A special election for the remainder of Hagedorn’s term pitted Republican Brad Finstad, who served in the US Department of Agriculture during the Trump administration, against Democrat Jeff Ettinger, the former CEO of Hormel Foods. Both won the special primary election on May 24 to fill Hagedorn’s seat until January.

Finstad and Ettinger will also square off in November for a full term in the district, which includes Rochester and Mankato, after each secured their party’s nomination on Tuesday.

Finstad had no trouble dispatching state Rep. Jeremy Munson, who said he doesn’t think President Joe Biden’s victory was legitimate, despite federal and state election officials, the courts and Trump’s own attorney general saying they don’t. there was credible evidence that the 2020 presidential election was tainted. .


Republicans see an opportunity to retake Wisconsin’s 3rd Congressional District, the seat to be vacated by Democratic incumbent Kind.

The district covers a swath of counties along Wisconsin’s western border with Minnesota and includes La Crosse and Eau Claire. Republican Derrick Van Orden was unopposed in his primary on Tuesday and has Trump’s backing.

Van Orden narrowly lost to Kind in the 2020 general election. He attended Trump’s “Stop the Steal” rally near the White House but said he never set foot on Capitol grounds during the insurrection.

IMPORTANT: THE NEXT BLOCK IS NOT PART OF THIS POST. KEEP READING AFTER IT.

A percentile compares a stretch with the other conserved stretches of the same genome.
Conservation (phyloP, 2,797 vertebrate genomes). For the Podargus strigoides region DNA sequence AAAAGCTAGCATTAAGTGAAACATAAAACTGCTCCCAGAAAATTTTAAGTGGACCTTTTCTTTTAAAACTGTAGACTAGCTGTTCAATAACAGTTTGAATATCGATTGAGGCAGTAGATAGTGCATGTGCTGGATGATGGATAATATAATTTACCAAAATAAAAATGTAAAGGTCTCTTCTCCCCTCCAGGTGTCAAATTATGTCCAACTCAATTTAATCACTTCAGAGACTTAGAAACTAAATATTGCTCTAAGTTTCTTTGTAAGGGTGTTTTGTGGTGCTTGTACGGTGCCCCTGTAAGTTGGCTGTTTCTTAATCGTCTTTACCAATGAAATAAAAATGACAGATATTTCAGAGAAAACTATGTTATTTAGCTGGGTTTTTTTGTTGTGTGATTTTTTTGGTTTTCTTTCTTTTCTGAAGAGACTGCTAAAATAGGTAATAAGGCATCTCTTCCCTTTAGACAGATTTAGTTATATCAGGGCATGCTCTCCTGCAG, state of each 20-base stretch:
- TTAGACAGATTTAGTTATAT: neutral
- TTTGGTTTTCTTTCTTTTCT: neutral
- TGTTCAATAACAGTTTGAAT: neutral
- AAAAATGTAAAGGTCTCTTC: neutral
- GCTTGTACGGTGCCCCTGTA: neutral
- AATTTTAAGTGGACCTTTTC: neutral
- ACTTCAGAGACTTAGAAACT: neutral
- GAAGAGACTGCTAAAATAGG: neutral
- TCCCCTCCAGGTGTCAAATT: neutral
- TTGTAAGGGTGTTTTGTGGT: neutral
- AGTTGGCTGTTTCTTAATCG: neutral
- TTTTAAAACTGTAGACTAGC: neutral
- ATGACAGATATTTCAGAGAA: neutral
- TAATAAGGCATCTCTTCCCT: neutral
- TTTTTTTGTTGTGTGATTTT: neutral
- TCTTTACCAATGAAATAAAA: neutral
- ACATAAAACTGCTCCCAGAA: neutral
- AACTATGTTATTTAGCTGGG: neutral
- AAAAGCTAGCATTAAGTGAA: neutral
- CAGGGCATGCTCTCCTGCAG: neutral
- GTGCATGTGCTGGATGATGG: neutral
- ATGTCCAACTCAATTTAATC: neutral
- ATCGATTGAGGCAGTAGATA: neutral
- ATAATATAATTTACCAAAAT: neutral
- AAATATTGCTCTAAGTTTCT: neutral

Four Democrats are vying to succeed Kind, including state Sen. Brad Pfaff, who previously clerked for the retiring lawmaker and briefly served as state agriculture secretary. Pfaff has Kind’s backing.

The others are small business owner Rebecca Cooke, retired CIA officer Deb McGrath and La Crosse City Council member Mark Neumann.


Vermont is the latest state in the country to add a woman to its congressional delegation. Balint, who immediately becomes the front-runner in the November general election, would also be the first openly gay member of Congress from Vermont.

He received endorsements from some of the nation’s top left-leaning leaders, including Vermont Senator Bernie Sanders, Massachusetts Senator Elizabeth Warren and Rep. Pramila Jayapal, chair of the Congressional Progressive Caucus.

“Vermont has chosen a bold and progressive vision for the future and I will be proud to represent us in Congress,” Balint said in a statement.

Balint is vying for the state’s only House seat, which will be vacated by Rep. Peter Welch, who is running for the Senate and easily secured the Democratic nomination Tuesday. Welch is seeking to succeed Sen. Patrick Leahy, the Senate’s longest-serving member, who is retiring, creating the first open Vermont Senate seat since 2006, when Sanders succeeded Jim Jeffords.

Balint defeated Lieutenant Governor Molly Gray, a former Welch staffer, and has been endorsed by Leahy and former Vermont Governor Howard Dean. In November, she will face Liam Madden, a Marine Corps veteran from Bellows Falls who secured the Republican nomination.


Associated Press writers Doug Glass and Trisha Ahmed in Minneapolis, Scott Bauer in Madison, Wisconsin, and Wilson Ring in Montpelier, Vt., contributed to this report.